Edward Leigh’s is a choice job. Chairman of the powerful House of Commons public accounts committee, he is able to throw as much stinging criticism at Whitehall departments as he wants. And while other Commons committee chairmen have at a most one office researcher, Leigh has a workforce in the thousands at the National Audit Office to help its investigations.
With parliament about to reopen its new session, his statements along with the NAO’s studies could prove devastating as the general election in 2005 draws closer. Leigh therefore is in a privileged position. It’s no wonder that at Westminster many believe he has the best job in parliament.
As a result of NAO support, the press takes notice when Leigh speaks and he and his committee make headlines constantly. He is a politician reporters really want to speak to.
Though making a living as a barrister, Leigh has long been involved with the Conservative party. In his early twenties he worked in the party’s research department, and in the late 1970s he was also correspondence secretary to Margaret Thatcher in her private office.
It was then that he dedicated more time to the cut and thrust of local politics, first at the London Borough of Richmond and then on the GLC. After one failed attempt he was then elected to parliament for Teeside in Middlesborough. Despite his connection with Thatcher, it wasn’t until 1990 that Leigh’s career began to look promising – he became an under secretary of state at the department of trade. That lasted until 1993 and since then Leigh has focused his efforts on his constituency and parliamentary committees.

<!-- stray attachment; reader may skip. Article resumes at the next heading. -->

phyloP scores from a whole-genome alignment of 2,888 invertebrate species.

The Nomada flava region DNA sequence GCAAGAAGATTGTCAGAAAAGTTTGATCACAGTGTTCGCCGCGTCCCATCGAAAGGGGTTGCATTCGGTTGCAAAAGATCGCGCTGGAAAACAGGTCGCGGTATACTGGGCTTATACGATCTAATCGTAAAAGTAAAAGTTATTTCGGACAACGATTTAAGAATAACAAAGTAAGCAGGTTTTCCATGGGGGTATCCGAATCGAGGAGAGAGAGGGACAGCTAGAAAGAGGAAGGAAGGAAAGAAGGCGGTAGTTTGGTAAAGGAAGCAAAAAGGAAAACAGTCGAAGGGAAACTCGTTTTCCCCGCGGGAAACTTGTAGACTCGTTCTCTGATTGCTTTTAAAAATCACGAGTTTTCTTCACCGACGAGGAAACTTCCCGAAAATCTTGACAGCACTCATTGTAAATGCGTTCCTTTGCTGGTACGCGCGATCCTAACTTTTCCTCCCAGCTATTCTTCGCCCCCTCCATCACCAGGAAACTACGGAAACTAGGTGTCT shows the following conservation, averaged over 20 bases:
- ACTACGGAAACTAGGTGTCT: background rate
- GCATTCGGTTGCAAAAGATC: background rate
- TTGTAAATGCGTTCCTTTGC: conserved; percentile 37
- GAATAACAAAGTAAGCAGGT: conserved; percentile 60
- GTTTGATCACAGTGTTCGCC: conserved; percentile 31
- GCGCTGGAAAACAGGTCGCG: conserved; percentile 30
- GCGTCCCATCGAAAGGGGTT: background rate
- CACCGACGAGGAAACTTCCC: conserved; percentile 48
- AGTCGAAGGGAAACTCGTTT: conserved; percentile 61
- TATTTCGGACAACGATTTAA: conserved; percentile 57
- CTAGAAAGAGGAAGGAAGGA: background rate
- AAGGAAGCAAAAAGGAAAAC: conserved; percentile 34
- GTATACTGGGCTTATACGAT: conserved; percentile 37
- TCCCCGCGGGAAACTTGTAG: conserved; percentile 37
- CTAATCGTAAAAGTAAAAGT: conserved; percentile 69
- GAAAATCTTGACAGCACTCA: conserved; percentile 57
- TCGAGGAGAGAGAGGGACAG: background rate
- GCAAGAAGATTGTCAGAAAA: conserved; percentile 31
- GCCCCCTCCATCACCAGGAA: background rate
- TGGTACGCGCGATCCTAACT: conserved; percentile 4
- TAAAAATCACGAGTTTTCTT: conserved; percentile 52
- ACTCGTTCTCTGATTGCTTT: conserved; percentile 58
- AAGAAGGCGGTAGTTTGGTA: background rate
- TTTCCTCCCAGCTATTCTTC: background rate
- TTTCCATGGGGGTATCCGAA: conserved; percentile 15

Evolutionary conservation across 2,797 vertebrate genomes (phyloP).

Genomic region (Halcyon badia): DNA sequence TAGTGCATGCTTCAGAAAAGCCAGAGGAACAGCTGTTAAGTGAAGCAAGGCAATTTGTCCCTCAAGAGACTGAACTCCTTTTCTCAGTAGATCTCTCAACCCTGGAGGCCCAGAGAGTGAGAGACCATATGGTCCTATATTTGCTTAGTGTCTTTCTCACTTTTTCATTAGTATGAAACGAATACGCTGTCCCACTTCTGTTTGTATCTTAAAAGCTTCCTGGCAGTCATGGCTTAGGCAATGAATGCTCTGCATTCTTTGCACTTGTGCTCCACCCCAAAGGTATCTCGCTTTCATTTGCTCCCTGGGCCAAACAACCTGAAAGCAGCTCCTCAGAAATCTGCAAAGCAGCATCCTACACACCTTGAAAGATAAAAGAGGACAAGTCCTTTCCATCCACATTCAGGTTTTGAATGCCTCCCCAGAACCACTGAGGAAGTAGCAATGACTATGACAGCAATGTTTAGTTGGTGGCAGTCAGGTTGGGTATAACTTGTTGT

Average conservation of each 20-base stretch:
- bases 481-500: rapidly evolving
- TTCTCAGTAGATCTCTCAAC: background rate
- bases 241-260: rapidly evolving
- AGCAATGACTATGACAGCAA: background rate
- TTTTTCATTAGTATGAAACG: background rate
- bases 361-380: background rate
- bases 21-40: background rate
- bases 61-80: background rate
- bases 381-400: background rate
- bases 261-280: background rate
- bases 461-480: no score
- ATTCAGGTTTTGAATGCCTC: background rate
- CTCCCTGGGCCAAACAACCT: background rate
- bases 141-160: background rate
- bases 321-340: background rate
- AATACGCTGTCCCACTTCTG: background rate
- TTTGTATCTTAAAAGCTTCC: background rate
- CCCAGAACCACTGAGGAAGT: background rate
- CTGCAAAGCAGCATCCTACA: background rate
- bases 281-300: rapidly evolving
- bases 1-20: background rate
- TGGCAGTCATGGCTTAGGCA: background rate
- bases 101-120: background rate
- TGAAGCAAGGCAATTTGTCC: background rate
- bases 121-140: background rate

Chairmanship of the PAC came when it was given up by David Davis who has since become a serious contender for leadership of the Tory party. Does Leigh, likewise, have higher ambitions? It’s not clear. He has devoted so much time to being a good parliamentarian that it may be he is more than happy to continue doing just that.
But at 54, he might still have the ambition to sit at the top table. For the time being he will continue to pore over government spending and issue critical statements that the press is bound to pick up.
So far, Leigh has been able to issue proclamations through the PAC on issues close to the public’s heart, like the Strategic Rail Authority and Ofwat, the water regulator.
He’s also managed to get involved in reviewing the construction of the new Wembley Stadium. The PAC concluded that the developers’ inclusion of an athletics track ‘was little more than a device’ to keep £20m of public of money in the project.
Leigh was also able to lambast the Ministry of Defence for being ‘pedestrian’ in its efforts to tackle the risk of friendly fire to military personnel.
Leigh’s future is likely to be the same – more high-profile spending issues, more criticism of civil servants and their management decisions and, inevtiably, more press. He is likely to be enjoying political limelight for some time to come.
Among the issues Edward Leigh has become involved in is the cost to the public purse of keeping minor royals in apartments at Kensington Palace.
Members of the public accounts committee were scathing in 2002 about the ‘peppercorn rents’ rents being paid by some royals.
In the same year, the PAC was asked to consider the construction of Portcullis House, the new parliamentary building in Westminster. There was some praise but Leigh could not let project managers off scot-free. He railed: ‘In particular there was weak control of consultancy costs, and the design and costs of specific elements of the project should have been challenged more robustly.’
This year Leigh embarrassed Customs & Excise when he revealed £11bn in VAT was being pocketed each year by fraudsters and cheats. He demanded that Customs improve its game to recover more VAT.
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